Angie Abdou last visited the library in 2011 when her dark comedic novel, The Canterbury Trail was released. At that time her first novel, The Bone Cage was also being defended on CBC’s Canada Reads. Join Angie after hours at the Library September 12 when she returns with Between, her newest satirical novel. Between explores the complexities of class, gender, marriage and parenthood when an upper middle class North American family hires a foreign nanny – with jaw-dropping results. Reception to follow. Give us a call (780-459-1682) or visit the 2nd Floor Information Desk to reserve a spot.
Elizabeth Strout “animates the ordinary with an astonishing force,” wrote The New Yorker on the publication of her Pulitzer Prize–winning Olive Kitteridge. The San Francisco Chronicle praised Strout’s “magnificent gift for humanizing characters.” Now the acclaimed author returns with a stunning novel as powerful and moving as any work in contemporary literature.
Haunted by the freak accident that killed their father when they were children, Jim and Bob Burgess escaped from their Maine hometown of Shirley Falls for New York City as soon as they possibly could. Jim, a sleek, successful corporate lawyer, has belittled his bighearted brother their whole lives, and Bob, a Legal Aid attorney who idolizes Jim, has always taken it in stride. But their long-standing dynamic is upended when their sister, Susan—the Burgess sibling who stayed behind—urgently calls them home. Her lonely teenage son, Zach, has gotten himself into a world of trouble, and Susan desperately needs their help. And so the Burgess brothers return to the landscape of their childhood, where the long-buried tensions that have shaped and shadowed their relationship begin to surface in unexpected ways that will change them forever.
With a rare combination of brilliant storytelling, exquisite prose, and remarkable insight into character, Elizabeth Strout has brought to life two deeply human protagonists whose struggles and triumphs will resonate with readers long after they turn the final page. Tender, tough-minded, loving, and deeply illuminating about the ties that bind us to family and home, The Burgess Boys is Elizabeth Strout’s newest and perhaps most astonishing work of literary art. (www.amazon.ca)
The Monday Evening Book Club will resume on September 8 at 7 pm in Forsyth Hall. Our book choice for this month is Into the abyss : how a deadly plane crash changed the lives of a pilot, a politician, a criminal and a cop by Carol Shaben.
About the book:
In the tradition of Into Thin Air and The Perfect Storm comes the riveting account of a deadly plane crash in northern Canada and its aftermath. Written by an award-winning journalist who is the daughter of one of the survivors, Into the Abyss is a dramatic true story of survival, and a compassionate account of 4 men’s journey from the depths of tragedy to the riches of lives begun anew. On an icy night in October 1984, a Piper Navajo commuter plane carrying 9 passengers crashed in the remote wilderness of northern Alberta, killing 6 people. 4 survived: the rookie pilot, a prominent politician, a cop and the criminal he was escorting to face charges. As they fought through the night to stay alive, the dividing lines of power, wealth and status were erased and each man was forced to confront the precious and limited nature of his existence. The survivors forged unlikely friendships and through them found strength and courage to rebuild their lives. Into the Abyss is a powerful narrative that combines in-depth reporting with sympathy and grace to explore how a single, tragic event can upset our assumptions and become a catalyst for transformation. (www.amazon.ca)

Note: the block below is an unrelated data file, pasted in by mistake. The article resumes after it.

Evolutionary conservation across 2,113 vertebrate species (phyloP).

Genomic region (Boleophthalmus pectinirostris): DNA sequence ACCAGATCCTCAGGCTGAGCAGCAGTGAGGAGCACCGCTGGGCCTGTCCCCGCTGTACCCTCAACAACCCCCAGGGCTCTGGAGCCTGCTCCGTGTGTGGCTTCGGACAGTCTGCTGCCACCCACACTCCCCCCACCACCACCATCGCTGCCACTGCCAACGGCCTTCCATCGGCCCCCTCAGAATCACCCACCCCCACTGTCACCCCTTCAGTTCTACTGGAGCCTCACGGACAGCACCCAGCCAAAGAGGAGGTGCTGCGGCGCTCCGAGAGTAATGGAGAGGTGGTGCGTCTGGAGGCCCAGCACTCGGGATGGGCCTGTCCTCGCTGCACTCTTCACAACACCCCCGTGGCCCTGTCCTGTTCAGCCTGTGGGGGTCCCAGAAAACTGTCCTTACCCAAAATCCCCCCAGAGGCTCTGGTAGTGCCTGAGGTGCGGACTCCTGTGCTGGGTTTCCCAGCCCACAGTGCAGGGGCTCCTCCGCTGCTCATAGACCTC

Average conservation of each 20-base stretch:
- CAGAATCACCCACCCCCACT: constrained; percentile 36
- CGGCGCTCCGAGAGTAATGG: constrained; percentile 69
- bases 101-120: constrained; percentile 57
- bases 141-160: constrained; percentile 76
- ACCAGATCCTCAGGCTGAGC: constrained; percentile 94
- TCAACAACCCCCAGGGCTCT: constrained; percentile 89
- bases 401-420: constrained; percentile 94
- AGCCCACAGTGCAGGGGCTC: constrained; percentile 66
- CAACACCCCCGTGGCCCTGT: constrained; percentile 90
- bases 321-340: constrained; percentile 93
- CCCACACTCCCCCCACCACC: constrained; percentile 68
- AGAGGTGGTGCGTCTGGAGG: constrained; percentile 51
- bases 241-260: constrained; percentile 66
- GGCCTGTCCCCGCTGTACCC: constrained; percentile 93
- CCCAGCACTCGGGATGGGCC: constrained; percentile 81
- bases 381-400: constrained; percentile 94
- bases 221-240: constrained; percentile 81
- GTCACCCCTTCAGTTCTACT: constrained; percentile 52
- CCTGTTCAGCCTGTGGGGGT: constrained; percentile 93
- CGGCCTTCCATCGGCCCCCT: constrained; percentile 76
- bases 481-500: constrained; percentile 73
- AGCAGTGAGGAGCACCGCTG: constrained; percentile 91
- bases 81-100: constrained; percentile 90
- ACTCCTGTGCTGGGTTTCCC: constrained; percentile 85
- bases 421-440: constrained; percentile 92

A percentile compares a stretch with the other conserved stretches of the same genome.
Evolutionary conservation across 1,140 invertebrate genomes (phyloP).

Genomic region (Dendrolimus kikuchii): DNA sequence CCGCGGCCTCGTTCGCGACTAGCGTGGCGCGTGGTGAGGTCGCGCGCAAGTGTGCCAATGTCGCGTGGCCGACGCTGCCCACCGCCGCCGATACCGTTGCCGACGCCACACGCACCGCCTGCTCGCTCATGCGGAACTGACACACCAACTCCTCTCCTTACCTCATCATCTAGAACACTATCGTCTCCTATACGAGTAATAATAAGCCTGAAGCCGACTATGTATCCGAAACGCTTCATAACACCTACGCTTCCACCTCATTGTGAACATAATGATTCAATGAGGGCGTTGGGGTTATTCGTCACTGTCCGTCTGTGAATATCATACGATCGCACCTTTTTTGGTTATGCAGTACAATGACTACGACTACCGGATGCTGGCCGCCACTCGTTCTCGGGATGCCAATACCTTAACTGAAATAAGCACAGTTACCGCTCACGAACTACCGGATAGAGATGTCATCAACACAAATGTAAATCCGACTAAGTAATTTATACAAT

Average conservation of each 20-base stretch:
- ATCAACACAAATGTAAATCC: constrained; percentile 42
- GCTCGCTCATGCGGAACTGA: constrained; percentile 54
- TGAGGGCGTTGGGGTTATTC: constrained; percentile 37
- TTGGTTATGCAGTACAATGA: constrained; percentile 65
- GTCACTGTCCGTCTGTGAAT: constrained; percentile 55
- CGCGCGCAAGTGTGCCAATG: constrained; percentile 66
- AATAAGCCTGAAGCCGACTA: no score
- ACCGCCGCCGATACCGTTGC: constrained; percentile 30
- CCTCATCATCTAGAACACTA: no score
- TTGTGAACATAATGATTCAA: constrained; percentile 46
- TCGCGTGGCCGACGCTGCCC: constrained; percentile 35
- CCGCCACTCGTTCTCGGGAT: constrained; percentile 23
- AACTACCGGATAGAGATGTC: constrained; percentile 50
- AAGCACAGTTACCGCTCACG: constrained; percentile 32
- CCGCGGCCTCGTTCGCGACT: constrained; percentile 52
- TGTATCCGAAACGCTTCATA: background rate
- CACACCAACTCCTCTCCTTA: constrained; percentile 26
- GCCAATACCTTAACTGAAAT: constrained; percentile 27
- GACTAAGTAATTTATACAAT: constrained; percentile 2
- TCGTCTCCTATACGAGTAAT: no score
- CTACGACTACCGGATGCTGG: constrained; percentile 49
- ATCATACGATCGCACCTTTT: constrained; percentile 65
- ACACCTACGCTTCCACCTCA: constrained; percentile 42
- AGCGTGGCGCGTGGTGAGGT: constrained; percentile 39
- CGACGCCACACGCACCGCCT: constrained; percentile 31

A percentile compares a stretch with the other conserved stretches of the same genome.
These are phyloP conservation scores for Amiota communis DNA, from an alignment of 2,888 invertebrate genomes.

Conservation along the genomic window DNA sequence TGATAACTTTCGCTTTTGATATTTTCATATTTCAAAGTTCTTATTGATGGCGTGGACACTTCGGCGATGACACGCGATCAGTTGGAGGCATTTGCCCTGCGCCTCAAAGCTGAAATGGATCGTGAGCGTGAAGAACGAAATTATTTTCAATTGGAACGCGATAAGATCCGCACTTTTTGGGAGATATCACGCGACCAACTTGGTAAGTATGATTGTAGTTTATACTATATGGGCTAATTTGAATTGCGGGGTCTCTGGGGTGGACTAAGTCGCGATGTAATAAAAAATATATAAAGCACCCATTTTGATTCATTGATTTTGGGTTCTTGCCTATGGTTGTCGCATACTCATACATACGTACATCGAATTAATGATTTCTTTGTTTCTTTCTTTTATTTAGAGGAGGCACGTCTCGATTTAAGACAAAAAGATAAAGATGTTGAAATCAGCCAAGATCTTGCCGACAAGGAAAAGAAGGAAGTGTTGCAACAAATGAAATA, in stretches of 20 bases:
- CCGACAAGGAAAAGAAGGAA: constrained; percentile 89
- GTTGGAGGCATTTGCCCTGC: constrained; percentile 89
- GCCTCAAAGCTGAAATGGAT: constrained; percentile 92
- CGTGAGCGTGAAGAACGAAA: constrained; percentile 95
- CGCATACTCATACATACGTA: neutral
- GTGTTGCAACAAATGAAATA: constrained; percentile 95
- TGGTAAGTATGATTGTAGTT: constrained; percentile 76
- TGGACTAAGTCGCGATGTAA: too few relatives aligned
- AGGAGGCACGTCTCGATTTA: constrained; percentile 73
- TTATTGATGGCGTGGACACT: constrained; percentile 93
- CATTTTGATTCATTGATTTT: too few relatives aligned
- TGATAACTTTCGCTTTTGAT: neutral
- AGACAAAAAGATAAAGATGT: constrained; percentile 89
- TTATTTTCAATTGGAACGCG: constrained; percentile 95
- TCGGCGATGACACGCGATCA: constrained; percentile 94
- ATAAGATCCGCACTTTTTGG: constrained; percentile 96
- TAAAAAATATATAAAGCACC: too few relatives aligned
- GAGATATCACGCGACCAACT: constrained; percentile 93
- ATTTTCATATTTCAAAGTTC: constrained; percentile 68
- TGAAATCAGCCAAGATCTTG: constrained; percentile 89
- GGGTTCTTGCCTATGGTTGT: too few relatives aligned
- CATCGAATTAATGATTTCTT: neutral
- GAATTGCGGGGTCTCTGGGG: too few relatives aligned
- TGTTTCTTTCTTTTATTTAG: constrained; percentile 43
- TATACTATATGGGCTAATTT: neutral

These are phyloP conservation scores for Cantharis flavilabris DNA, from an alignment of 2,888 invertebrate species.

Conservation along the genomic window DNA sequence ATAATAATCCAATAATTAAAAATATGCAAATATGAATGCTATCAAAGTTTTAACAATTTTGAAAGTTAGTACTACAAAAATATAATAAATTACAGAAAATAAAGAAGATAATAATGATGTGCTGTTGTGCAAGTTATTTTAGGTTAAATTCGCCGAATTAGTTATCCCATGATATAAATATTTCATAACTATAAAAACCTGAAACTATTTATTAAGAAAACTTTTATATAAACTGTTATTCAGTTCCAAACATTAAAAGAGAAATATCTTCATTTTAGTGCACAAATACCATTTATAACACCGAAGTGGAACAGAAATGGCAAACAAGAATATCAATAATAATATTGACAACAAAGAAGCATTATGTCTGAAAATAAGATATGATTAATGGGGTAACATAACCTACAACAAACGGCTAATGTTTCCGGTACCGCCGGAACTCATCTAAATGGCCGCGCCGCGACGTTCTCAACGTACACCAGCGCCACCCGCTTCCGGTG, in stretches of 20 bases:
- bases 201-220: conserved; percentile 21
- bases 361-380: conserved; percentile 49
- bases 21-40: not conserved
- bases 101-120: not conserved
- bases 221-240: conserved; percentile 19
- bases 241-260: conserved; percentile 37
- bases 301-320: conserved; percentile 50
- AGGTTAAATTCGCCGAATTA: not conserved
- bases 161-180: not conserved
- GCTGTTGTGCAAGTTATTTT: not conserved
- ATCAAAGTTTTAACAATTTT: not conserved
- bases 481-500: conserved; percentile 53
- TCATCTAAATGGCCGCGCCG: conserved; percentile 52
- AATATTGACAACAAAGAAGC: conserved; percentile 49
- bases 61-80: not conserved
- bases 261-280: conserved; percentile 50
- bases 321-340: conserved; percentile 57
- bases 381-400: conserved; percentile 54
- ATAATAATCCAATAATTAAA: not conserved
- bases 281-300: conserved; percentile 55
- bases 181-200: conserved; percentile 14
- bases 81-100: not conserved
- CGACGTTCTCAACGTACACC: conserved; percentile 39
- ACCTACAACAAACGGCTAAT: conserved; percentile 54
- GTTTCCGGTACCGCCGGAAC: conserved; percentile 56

About the book:
THE ART OF LOVE IS NEVER A SCIENCE. Meet Don Tillman, a brilliant yet socially challenged professor of genetics, who’s decided it’s time he found a wife. And so, in the orderly, evidence-based manner with which Don approaches all things, he designs the Wife Project to find his perfect partner: a sixteen-page, scientifically valid survey to filter out the drinkers, the smokers, the late arrivers.
Rosie Jarman is all these things. She also is strangely beguiling, fiery, and intelligent. And while Don quickly disqualifies her as a candidate for the Wife Project, as a DNA expert Don is particularly suited to help Rosie on her own quest: identifying her biological father. When an unlikely relationship develops as they collaborate on the Father Project, Don is forced to confront the spontaneous whirlwind that is Rosie—and the realization that, despite your best scientific efforts, you don’t find love, it finds you.
Arrestingly endearing and entirely unconventional, Graeme Simsion’s distinctive debut will resonate with anyone who has ever tenaciously gone after life or love in the face of great challenges. The Rosie Project is a rare find: a book that restores our optimism in the power of human connection. (simonandschuster.com)
About this short story collection:
With her peerless ability to give us the essence of a life in often brief but spacious and timeless stories, Alice Munro illumines the moment a life is shaped — the moment a dream, or sex, or perhaps a simple twist of fate turns a person out of his or her accustomed path and into another way of being. Suffused with Munro’s clarity of vision and her unparalleled gift for storytelling, these stories (set in the world Munro has made her own: the countryside and towns around Lake Huron) about departures and beginnings, accidents, dangers, and homecomings both virtual and real, paint a vivid and lasting portrait of how strange, dangerous, and extraordinary the ordinary life can be. (source: mcclelland.com)